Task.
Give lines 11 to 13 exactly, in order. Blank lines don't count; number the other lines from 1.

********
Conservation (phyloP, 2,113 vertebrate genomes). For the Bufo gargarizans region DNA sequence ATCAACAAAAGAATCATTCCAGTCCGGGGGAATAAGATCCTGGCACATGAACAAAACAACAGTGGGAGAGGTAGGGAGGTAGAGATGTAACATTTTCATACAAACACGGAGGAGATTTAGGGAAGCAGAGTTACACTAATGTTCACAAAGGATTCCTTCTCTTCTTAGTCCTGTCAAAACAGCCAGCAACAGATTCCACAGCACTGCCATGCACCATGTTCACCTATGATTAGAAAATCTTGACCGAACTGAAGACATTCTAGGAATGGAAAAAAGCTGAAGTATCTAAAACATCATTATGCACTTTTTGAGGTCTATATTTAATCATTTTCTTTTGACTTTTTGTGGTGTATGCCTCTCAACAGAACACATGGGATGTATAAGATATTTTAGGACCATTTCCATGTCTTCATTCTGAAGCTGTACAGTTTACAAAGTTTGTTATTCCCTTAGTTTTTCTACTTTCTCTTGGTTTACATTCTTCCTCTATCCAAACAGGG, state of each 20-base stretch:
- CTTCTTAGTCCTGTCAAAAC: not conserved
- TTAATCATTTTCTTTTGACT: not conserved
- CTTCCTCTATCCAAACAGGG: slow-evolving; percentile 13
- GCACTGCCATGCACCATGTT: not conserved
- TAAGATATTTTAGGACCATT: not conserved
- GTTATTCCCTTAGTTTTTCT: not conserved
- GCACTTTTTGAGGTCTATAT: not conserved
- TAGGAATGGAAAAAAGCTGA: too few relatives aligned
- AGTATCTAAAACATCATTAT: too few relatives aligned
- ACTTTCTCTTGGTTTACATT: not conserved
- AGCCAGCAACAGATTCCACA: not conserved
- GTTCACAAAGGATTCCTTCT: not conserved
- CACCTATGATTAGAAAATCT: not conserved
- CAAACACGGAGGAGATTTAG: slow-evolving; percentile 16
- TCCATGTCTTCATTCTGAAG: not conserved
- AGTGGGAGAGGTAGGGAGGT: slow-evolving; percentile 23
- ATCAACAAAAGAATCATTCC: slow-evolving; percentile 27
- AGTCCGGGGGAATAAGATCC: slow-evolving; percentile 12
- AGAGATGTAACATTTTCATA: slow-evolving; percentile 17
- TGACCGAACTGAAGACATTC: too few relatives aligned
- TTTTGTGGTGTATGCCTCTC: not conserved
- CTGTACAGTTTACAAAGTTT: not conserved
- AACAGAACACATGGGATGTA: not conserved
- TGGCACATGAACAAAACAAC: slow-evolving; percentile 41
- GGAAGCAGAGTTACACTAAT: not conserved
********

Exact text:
- ACTTTCTCTTGGTTTACATT: not conserved
- AGCCAGCAACAGATTCCACA: not conserved
- GTTCACAAAGGATTCCTTCT: not conserved